Archive for the ‘Faith’ Category

How can secular and religious individuals share the same public space? Humility, humility and humility

Lifting up the virtue of humility may seem anachronistic in an age that extols self-adulation. But for Tomas Halik, a Czech priest and philosopher who won the 2014 Templeton Prize, the willingness of religious and secular individuals to engage in dialogue and learn from one another is essential to a civil society. “We must learn to share public space,” Halik declares.

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Holy self-worth: Studies find religion promotes healthy body image for young women

Forget looking like Kate Moss. A developing body of research suggests faith can provide a safe haven from a secular culture that encourages women to fit into a body type that comes naturally to only about one in 20 females. Worship, prayer and a strong sense of the importance of religion may help teens and 20-somethings with eating disorders overcome feelings of worthlessness and hopelessness, one new study indicated.

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The Lord is their shepherd: New study reveals who reads the Bible – and why

Favorite biblical book: The Psalms. Percentage of Americans who read the Bible on their own: About half. And far and away the No. 1 reason they pick up Scripture is for personal prayer and devotion. A major new study on American Bible reading offers insights into how, why and when Americans read Scripture outside of worship.

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Racial power vs. divine glory: Why desegregation remains an elusive goal for U.S. congregations

It is tempting to think of America as a nation that is transcending an historic racial divide. But a developing body of research is revealing just how pervasive racial differences are in one of the nation’s most powerful voluntary institutions — the houses of worship where people gather for spiritual and moral guidance and fellowship.

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What price a religious calling? Record seminary debt shows need for financial as well as divine guidance

Record seminary debt and rising tuition costs are forcing both prospective clergy and theological schools to reconsider the price of a religious calling. More than a quarter of students graduating in 2011 with a Master of Divinity degree had more than $40,000 in theological debt and 5 percent were more than $80,000 in the red, a new study found. Many of these students discovered that not only they or their spouses had to moonlight to make ends meet, but some had to choose another job besides the ministry to pay the bills.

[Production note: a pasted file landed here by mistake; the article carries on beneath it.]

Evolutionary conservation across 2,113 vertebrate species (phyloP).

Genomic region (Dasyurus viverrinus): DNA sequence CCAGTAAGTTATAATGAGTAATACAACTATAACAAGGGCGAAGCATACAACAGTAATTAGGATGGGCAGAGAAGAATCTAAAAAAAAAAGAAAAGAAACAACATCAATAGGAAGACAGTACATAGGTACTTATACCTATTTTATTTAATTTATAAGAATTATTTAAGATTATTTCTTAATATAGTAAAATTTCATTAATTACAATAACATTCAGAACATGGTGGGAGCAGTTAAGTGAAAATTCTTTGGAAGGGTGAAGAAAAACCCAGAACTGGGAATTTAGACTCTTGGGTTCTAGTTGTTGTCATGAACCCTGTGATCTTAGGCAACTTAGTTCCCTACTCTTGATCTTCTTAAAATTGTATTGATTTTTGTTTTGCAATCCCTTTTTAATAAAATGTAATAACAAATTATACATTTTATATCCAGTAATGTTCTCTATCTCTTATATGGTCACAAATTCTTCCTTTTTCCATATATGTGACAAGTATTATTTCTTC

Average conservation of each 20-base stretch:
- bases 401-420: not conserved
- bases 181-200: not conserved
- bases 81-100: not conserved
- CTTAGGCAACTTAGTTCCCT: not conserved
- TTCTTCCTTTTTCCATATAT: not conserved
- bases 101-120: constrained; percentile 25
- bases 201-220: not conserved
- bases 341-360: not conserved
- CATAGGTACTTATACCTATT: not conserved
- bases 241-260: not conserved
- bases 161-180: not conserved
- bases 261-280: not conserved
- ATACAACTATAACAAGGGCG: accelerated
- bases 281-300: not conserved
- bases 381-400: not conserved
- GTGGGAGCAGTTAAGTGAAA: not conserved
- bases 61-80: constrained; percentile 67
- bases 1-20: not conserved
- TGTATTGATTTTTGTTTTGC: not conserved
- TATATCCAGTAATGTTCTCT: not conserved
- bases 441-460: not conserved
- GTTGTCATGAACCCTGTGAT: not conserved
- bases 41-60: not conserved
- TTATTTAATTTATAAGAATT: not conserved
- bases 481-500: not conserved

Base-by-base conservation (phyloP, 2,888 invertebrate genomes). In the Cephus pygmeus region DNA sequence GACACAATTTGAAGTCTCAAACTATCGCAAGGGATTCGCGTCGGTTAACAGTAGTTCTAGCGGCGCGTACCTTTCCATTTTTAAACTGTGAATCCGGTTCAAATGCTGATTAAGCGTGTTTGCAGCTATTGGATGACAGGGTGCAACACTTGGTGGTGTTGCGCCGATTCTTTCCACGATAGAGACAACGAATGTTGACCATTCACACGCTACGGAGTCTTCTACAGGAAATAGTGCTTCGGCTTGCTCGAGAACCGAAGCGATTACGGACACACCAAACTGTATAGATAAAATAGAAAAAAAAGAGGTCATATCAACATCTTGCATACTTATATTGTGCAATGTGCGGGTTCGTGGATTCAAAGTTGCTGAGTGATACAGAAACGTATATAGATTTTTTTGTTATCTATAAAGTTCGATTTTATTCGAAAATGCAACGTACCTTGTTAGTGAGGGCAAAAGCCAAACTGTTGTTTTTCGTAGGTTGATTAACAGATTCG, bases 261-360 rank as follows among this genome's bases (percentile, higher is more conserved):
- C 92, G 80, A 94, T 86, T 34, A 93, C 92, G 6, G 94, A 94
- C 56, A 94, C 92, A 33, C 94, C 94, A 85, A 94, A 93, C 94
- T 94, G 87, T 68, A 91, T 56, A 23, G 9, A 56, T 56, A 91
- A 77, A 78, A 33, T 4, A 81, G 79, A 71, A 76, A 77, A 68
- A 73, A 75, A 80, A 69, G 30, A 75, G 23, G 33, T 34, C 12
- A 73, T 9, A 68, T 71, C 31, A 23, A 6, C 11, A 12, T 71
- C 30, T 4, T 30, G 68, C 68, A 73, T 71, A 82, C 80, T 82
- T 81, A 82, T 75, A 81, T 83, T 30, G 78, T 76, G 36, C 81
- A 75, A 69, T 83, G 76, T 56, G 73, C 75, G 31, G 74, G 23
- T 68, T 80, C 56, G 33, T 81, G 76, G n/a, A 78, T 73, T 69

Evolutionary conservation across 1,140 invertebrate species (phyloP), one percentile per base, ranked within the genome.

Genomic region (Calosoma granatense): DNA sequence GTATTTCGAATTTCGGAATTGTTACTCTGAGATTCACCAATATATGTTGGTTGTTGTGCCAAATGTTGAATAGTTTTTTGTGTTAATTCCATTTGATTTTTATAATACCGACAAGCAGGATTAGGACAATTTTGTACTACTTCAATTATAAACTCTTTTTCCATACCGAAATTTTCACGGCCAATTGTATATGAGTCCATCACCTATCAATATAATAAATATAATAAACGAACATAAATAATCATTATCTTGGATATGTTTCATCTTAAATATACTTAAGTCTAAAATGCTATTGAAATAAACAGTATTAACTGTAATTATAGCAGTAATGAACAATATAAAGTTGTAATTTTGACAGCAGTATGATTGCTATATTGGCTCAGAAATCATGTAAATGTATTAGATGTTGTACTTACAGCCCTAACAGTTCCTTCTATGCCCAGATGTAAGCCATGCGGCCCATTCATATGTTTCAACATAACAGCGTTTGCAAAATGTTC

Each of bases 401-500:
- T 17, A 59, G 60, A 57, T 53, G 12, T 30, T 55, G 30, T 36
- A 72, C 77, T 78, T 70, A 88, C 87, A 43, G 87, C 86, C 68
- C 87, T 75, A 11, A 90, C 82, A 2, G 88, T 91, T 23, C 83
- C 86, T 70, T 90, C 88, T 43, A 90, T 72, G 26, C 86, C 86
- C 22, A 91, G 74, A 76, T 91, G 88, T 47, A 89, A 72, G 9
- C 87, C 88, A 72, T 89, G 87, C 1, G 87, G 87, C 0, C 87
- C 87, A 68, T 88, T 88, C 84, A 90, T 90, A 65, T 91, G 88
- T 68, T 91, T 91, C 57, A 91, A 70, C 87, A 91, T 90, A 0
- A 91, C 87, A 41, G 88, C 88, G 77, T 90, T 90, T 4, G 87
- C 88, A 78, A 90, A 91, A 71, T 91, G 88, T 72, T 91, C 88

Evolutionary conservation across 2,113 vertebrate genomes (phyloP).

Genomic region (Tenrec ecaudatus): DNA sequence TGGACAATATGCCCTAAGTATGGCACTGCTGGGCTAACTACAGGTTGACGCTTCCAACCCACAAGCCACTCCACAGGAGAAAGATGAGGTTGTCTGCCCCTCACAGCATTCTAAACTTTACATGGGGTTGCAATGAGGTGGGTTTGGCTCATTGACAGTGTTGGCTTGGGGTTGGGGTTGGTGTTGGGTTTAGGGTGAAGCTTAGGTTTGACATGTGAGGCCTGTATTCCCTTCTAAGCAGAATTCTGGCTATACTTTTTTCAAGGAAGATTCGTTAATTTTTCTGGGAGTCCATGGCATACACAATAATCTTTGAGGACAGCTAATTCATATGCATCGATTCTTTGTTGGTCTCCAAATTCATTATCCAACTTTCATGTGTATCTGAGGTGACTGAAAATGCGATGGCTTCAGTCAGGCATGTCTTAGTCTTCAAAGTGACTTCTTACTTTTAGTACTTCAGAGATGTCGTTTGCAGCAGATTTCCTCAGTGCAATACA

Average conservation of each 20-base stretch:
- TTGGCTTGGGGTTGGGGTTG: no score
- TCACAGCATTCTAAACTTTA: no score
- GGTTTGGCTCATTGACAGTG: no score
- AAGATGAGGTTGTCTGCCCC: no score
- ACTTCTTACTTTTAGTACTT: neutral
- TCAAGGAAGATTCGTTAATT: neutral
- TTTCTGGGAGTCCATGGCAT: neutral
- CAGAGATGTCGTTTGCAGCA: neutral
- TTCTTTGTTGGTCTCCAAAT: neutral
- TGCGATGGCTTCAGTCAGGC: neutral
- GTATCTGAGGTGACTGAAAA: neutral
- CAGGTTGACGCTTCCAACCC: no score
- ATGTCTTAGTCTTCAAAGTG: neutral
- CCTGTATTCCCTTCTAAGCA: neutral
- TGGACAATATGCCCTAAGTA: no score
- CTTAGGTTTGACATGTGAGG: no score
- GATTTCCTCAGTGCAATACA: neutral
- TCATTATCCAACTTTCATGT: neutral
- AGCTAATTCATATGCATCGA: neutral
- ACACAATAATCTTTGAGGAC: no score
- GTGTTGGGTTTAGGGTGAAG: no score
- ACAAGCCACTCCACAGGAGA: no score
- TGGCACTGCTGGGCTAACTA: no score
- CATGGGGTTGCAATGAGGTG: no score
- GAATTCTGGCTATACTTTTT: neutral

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Finding the next T.D. Jakes or Joel Osteen: Keys to a successful pastoral CEO search

Pastoral transitions may lack the drama of networks choosing their next host of late-night talk shows. But saying goodbye to a longtime leader and deciding on a new spiritual CEO pose special challenges for congregations, where clergy and members bond through some of the most difficult and joyous moments of the life cycle.

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Online tool helps make sense of the great American middle in abortion debate

Scholars, journalists and the general public have a new tool to determine what trends are emerging as a national consensus on controversial topics such as abortion, homosexuality and the mix of science and religion. The Measurement Wizard of the Association of Religion Data Archives allows users to browse available ARDA data from some 7,700 questions asked in more than 750 major national and international surveys to analyze the major findings on hot-topic issues in religion and public life.

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Religion and volunteering: What motivates people of faith to serve thy neighbor

What motivates religious individuals to volunteer at a community food bank, or to care for the sick or to build houses and schools for neighbors in their community and across the world? The answer is complex, with personal faith, worship attendance and social networks all playing a role, according to new research.

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As black-white gap widens, Americans do not want to talk about race

New findings from the second wave of a major study on religion and race lay bare the dramatic and growing gap in racial attitudes and experiences in America. We do not live in a post-racial nation, the 2012 Portraits of American Life Study suggests, but in a land of two Americas divided by race, and less willing than ever to find a common ground of understanding.

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Studies: Religion linked to fewer violent crimes; being ‘spiritual but not religious’ tied to increased risk

Can religion help reduce violent crime? Two new studies suggest the answer is yes, both by creating a moral climate that fosters respect among neighbors and by helping to form individual consciences of young adults. Communities with high levels of active participation in congregations may be particularly effective in reducing assaults, rapes and murders in some poor areas that are most likely to suffer from violent crimes, the research indicates.

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